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Prevalence of vitamin B complex deficiencies in women in reproductive age, pregnant, or lactating woman in Brazil: a systematic review and meta-analysis protocol



Vitamin B deficiencies are involved with several outcomes in fertility and pregnancy. In Brazil, the national prevalence rates of these micronutrient deficiencies in women of reproductive age were not known. This study aims to systematically identify, select, evaluate, analyze, and report the prevalence rates of vitamin B complex deficiencies in women of reproductive age in Brazil and identify variables that may modify the outcome rates.


A systematic review will be conducted guided by the following question: “What is the prevalence of vitamin B deficiencies in women of reproductive age in Brazil?”. The studies will be identified and selected from a literature search using electronic databases, consultation with researchers/specialists, and reference lists of eligible studies and reviews on the topic. Major eligibility criteria include observational cross-sectional and cohort studies carried out in Brazil and performed in women 10–49 years old, or pregnant and lactating mothers, and investigated the deficiency of vitamin B complex by laboratory test. Two reviewers independently will perform the screening and selection of the studies, data extraction, and risk of bias assessment. For the data report, a narrative approach will be used to present the characteristics of the included studies and individual findings. A random meta-analysis model will be implemented to summarize the individual prevalence rates in a global value if the studies are sufficiently homogeneous.


This study aims to identify the national and regional prevalence rates of vitamin B complex deficiencies in women of reproductive age; allow the policymakers discuss, plan, and implement public policies to screen; and prevent and/or treat these malnutrition conditions. This also aims to know the rates of nutritional deficiencies over the years, serving as an indirect indicator of the socioeconomic and dietary patterns of the population. Specifically for folate, this study allows to compare the prevalence rates of deficiency of this vitamin before and after the mandatory fortification of wheat and corn flours implemented since 2004 in Brazil, in this specific population. The evidence gathered may highlight the need for population-based studies to investigate the deficiency of these vitamins.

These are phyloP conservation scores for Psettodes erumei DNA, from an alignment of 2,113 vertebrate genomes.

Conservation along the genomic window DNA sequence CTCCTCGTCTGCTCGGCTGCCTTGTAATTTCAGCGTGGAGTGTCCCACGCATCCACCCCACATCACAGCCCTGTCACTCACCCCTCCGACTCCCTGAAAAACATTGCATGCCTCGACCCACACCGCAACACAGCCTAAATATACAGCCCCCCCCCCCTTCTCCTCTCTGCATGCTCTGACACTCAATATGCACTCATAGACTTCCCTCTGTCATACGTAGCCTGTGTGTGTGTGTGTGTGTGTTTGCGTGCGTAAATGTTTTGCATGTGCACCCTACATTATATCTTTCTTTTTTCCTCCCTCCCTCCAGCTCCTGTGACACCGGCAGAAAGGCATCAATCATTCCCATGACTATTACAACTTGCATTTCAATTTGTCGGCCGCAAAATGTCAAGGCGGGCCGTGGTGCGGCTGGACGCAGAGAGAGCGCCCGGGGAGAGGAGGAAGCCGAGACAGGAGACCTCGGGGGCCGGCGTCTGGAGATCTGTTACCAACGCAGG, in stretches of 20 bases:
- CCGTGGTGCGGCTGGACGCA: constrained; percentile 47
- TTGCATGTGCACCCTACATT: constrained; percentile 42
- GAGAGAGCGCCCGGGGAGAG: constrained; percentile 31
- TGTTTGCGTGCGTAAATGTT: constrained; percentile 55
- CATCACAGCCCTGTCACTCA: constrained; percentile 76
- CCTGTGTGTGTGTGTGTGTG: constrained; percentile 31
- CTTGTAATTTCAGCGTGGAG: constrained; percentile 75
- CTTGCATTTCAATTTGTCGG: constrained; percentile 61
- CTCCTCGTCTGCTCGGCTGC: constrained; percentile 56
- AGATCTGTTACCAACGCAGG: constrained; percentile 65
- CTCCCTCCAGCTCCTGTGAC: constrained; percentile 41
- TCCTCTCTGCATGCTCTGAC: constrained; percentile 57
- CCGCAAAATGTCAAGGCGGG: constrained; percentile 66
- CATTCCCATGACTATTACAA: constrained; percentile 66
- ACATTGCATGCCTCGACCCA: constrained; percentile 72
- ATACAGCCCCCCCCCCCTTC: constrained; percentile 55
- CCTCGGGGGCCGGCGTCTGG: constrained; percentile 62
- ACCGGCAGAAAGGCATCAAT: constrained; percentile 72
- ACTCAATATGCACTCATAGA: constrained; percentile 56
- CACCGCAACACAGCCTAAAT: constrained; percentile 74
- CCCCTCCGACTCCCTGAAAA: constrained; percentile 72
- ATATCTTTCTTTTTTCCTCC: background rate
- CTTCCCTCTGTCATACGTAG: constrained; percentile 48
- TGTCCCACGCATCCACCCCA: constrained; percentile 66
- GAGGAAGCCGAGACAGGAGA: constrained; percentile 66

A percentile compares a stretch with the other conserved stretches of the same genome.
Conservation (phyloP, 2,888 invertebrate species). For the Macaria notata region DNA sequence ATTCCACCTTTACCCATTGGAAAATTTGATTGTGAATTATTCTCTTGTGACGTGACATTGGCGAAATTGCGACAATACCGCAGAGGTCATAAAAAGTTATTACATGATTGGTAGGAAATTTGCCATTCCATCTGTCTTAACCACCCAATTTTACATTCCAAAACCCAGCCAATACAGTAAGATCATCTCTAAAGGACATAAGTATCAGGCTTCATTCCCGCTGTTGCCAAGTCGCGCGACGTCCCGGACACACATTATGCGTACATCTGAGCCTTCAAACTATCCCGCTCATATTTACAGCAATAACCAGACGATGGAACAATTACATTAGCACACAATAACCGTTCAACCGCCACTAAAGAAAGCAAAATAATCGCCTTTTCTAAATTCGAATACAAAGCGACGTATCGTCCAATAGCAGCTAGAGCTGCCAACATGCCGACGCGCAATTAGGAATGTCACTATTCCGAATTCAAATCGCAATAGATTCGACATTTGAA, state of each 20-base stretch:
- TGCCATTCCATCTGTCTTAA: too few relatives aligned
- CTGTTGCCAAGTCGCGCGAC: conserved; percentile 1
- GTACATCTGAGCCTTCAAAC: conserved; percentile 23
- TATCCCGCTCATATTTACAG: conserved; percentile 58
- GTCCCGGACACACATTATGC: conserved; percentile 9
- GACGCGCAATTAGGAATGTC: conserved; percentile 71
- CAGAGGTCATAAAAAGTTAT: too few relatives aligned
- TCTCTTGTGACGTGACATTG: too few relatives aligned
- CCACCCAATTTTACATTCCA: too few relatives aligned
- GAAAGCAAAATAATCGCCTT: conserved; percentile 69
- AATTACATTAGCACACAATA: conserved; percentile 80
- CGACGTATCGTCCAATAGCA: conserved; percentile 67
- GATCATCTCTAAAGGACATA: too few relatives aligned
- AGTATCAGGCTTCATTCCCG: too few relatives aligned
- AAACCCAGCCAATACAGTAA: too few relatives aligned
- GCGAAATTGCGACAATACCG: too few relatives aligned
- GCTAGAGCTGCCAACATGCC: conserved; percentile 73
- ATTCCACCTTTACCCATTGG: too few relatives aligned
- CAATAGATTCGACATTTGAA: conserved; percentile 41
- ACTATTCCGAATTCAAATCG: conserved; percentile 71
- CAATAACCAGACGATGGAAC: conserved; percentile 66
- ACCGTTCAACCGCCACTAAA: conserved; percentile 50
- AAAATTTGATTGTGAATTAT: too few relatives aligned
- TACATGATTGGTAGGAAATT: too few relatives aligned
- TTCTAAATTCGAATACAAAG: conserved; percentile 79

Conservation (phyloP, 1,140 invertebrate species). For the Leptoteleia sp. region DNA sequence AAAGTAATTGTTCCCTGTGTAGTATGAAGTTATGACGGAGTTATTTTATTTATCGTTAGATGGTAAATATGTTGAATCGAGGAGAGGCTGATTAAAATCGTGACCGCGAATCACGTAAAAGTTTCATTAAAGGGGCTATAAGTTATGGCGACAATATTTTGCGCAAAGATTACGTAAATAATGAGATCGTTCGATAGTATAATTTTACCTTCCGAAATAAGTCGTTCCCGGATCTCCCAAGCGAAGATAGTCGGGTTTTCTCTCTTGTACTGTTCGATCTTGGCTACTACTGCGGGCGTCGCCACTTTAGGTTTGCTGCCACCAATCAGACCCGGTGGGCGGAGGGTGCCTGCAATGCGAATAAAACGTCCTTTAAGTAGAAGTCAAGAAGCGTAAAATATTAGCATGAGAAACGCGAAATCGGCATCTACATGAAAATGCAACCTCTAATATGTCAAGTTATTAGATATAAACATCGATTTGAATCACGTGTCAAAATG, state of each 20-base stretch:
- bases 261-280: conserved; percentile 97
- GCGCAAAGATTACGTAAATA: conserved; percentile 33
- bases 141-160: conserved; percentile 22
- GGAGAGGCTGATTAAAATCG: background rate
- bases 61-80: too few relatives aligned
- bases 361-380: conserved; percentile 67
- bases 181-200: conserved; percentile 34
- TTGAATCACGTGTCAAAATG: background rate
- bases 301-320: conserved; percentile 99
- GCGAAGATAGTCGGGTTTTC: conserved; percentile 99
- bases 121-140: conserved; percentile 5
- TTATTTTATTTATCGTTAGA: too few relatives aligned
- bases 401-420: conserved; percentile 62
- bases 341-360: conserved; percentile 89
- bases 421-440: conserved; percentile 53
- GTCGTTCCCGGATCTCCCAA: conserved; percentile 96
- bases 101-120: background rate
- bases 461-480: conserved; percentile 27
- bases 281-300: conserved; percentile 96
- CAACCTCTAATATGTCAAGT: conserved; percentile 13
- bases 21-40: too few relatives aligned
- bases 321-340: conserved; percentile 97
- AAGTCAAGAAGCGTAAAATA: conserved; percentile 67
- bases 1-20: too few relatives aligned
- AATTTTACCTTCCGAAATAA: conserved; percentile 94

Systematic review registration

PROSPERO CRD42020188474

Peer Review reports


Almost two billion people have micronutrient deficiencies, affecting mainly women of reproductive age, pregnant women, and children in low- and middle-income countries [1, 2]. Among the possible causes are poor diet quality, characterized by high consumption of ultra-processed foods, rich in saturated fat, sugar, and sodium [3], and the presence of infections and/or chronic diseases that can compromise food intake and nutrient absorption [4]. In Brazil, a sum of variables turns their population at the risk for nutritional deficiencies, such as low purchasing power, regions with unfavorable environmental conditions for food production and soil poor in some essential nutrients, unhealthy food habits, and high prevalence rates of chronic diseases [5].

In the female population, the continuous use of oral contraceptives can contribute to triggering the deficiency of micronutrients such as folic acid; Riboflavin, vitamins B6, B12, C and E; and the minerals magnesium, selenium, and zinc [6, 7]. In turn, the periods of pregnancy and lactation are characterized by high nutritional demand, specifically the vitamin B complex [8, 9], making it more challenging to maintain nutritional adequacy [10]. Low concentrations of these vitamins have been associated with pregnancy complications such as neural tube defects [11, 12] and spontaneous abortion [12].